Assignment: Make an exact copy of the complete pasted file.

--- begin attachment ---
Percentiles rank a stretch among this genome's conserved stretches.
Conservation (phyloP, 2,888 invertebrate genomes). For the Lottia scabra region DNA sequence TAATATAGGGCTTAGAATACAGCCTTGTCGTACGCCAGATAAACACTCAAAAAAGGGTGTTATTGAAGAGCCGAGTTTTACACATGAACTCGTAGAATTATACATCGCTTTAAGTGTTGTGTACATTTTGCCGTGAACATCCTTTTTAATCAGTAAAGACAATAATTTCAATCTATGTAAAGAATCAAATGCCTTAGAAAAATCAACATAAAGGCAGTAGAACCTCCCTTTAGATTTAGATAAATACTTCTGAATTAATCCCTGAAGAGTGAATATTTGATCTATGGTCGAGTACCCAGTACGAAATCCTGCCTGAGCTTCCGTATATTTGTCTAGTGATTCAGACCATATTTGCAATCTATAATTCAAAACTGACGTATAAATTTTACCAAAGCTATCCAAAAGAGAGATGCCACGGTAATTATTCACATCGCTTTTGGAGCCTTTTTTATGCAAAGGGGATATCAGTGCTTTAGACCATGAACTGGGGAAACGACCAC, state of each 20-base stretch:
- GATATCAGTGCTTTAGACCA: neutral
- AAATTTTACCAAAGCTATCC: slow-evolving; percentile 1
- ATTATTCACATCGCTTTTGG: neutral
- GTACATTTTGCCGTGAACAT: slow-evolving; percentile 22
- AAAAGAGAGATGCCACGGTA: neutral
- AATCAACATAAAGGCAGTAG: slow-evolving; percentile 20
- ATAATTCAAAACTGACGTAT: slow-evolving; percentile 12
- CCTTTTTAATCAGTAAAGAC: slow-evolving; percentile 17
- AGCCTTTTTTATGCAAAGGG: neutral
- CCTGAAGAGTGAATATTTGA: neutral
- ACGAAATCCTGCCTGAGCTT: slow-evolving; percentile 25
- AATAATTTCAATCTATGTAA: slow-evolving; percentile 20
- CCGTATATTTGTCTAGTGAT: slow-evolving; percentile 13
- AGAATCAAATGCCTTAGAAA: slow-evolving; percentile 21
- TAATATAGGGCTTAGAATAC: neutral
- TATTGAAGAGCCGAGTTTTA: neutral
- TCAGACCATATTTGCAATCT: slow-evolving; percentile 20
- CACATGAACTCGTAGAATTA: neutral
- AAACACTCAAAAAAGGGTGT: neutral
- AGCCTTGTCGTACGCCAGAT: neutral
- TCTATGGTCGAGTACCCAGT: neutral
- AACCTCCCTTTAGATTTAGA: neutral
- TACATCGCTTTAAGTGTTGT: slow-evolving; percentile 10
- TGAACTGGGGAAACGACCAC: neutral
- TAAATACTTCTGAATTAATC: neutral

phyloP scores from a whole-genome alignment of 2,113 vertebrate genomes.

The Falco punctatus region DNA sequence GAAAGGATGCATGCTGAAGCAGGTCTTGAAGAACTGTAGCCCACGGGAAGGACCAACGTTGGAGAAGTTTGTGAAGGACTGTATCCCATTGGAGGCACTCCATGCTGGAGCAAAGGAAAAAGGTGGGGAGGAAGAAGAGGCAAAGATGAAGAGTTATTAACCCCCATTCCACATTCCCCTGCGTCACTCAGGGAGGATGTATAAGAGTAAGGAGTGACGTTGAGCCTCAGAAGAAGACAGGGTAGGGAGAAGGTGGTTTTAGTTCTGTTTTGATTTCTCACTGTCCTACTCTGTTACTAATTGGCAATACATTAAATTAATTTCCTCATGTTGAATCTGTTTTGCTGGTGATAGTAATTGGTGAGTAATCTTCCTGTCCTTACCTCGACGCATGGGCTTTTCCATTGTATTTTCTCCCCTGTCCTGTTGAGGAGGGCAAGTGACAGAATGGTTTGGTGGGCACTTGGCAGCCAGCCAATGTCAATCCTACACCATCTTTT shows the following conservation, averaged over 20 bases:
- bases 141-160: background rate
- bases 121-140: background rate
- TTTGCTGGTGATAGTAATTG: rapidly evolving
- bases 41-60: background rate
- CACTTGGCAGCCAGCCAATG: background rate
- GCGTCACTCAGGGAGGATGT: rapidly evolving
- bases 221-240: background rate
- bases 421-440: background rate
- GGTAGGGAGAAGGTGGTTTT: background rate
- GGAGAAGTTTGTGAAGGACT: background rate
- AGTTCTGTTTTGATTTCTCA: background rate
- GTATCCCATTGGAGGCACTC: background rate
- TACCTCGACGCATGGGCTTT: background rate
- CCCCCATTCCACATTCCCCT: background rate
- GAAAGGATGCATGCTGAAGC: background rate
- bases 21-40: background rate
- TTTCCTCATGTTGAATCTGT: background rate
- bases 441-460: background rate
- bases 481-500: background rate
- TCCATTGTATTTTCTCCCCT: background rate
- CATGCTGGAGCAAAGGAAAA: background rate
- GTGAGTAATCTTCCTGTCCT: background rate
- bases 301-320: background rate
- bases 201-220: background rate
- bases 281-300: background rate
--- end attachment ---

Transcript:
Percentiles rank a stretch among this genome's conserved stretches.
Conservation (phyloP, 2,888 invertebrate genomes). For the Lottia scabra region DNA sequence TAATATAGGGCTTAGAATACAGCCTTGTCGTACGCCAGATAAACACTCAAAAAAGGGTGTTATTGAAGAGCCGAGTTTTACACATGAACTCGTAGAATTATACATCGCTTTAAGTGTTGTGTACATTTTGCCGTGAACATCCTTTTTAATCAGTAAAGACAATAATTTCAATCTATGTAAAGAATCAAATGCCTTAGAAAAATCAACATAAAGGCAGTAGAACCTCCCTTTAGATTTAGATAAATACTTCTGAATTAATCCCTGAAGAGTGAATATTTGATCTATGGTCGAGTACCCAGTACGAAATCCTGCCTGAGCTTCCGTATATTTGTCTAGTGATTCAGACCATATTTGCAATCTATAATTCAAAACTGACGTATAAATTTTACCAAAGCTATCCAAAAGAGAGATGCCACGGTAATTATTCACATCGCTTTTGGAGCCTTTTTTATGCAAAGGGGATATCAGTGCTTTAGACCATGAACTGGGGAAACGACCAC, state of each 20-base stretch:
- GATATCAGTGCTTTAGACCA: neutral
- AAATTTTACCAAAGCTATCC: slow-evolving; percentile 1
- ATTATTCACATCGCTTTTGG: neutral
- GTACATTTTGCCGTGAACAT: slow-evolving; percentile 22
- AAAAGAGAGATGCCACGGTA: neutral
- AATCAACATAAAGGCAGTAG: slow-evolving; percentile 20
- ATAATTCAAAACTGACGTAT: slow-evolving; percentile 12
- CCTTTTTAATCAGTAAAGAC: slow-evolving; percentile 17
- AGCCTTTTTTATGCAAAGGG: neutral
- CCTGAAGAGTGAATATTTGA: neutral
- ACGAAATCCTGCCTGAGCTT: slow-evolving; percentile 25
- AATAATTTCAATCTATGTAA: slow-evolving; percentile 20
- CCGTATATTTGTCTAGTGAT: slow-evolving; percentile 13
- AGAATCAAATGCCTTAGAAA: slow-evolving; percentile 21
- TAATATAGGGCTTAGAATAC: neutral
- TATTGAAGAGCCGAGTTTTA: neutral
- TCAGACCATATTTGCAATCT: slow-evolving; percentile 20
- CACATGAACTCGTAGAATTA: neutral
- AAACACTCAAAAAAGGGTGT: neutral
- AGCCTTGTCGTACGCCAGAT: neutral
- TCTATGGTCGAGTACCCAGT: neutral
- AACCTCCCTTTAGATTTAGA: neutral
- TACATCGCTTTAAGTGTTGT: slow-evolving; percentile 10
- TGAACTGGGGAAACGACCAC: neutral
- TAAATACTTCTGAATTAATC: neutral

phyloP scores from a whole-genome alignment of 2,113 vertebrate genomes.

The Falco punctatus region DNA sequence GAAAGGATGCATGCTGAAGCAGGTCTTGAAGAACTGTAGCCCACGGGAAGGACCAACGTTGGAGAAGTTTGTGAAGGACTGTATCCCATTGGAGGCACTCCATGCTGGAGCAAAGGAAAAAGGTGGGGAGGAAGAAGAGGCAAAGATGAAGAGTTATTAACCCCCATTCCACATTCCCCTGCGTCACTCAGGGAGGATGTATAAGAGTAAGGAGTGACGTTGAGCCTCAGAAGAAGACAGGGTAGGGAGAAGGTGGTTTTAGTTCTGTTTTGATTTCTCACTGTCCTACTCTGTTACTAATTGGCAATACATTAAATTAATTTCCTCATGTTGAATCTGTTTTGCTGGTGATAGTAATTGGTGAGTAATCTTCCTGTCCTTACCTCGACGCATGGGCTTTTCCATTGTATTTTCTCCCCTGTCCTGTTGAGGAGGGCAAGTGACAGAATGGTTTGGTGGGCACTTGGCAGCCAGCCAATGTCAATCCTACACCATCTTTT shows the following conservation, averaged over 20 bases:
- bases 141-160: background rate
- bases 121-140: background rate
- TTTGCTGGTGATAGTAATTG: rapidly evolving
- bases 41-60: background rate
- CACTTGGCAGCCAGCCAATG: background rate
- GCGTCACTCAGGGAGGATGT: rapidly evolving
- bases 221-240: background rate
- bases 421-440: background rate
- GGTAGGGAGAAGGTGGTTTT: background rate
- GGAGAAGTTTGTGAAGGACT: background rate
- AGTTCTGTTTTGATTTCTCA: background rate
- GTATCCCATTGGAGGCACTC: background rate
- TACCTCGACGCATGGGCTTT: background rate
- CCCCCATTCCACATTCCCCT: background rate
- GAAAGGATGCATGCTGAAGC: background rate
- bases 21-40: background rate
- TTTCCTCATGTTGAATCTGT: background rate
- bases 441-460: background rate
- bases 481-500: background rate
- TCCATTGTATTTTCTCCCCT: background rate
- CATGCTGGAGCAAAGGAAAA: background rate
- GTGAGTAATCTTCCTGTCCT: background rate
- bases 301-320: background rate
- bases 201-220: background rate
- bases 281-300: background rate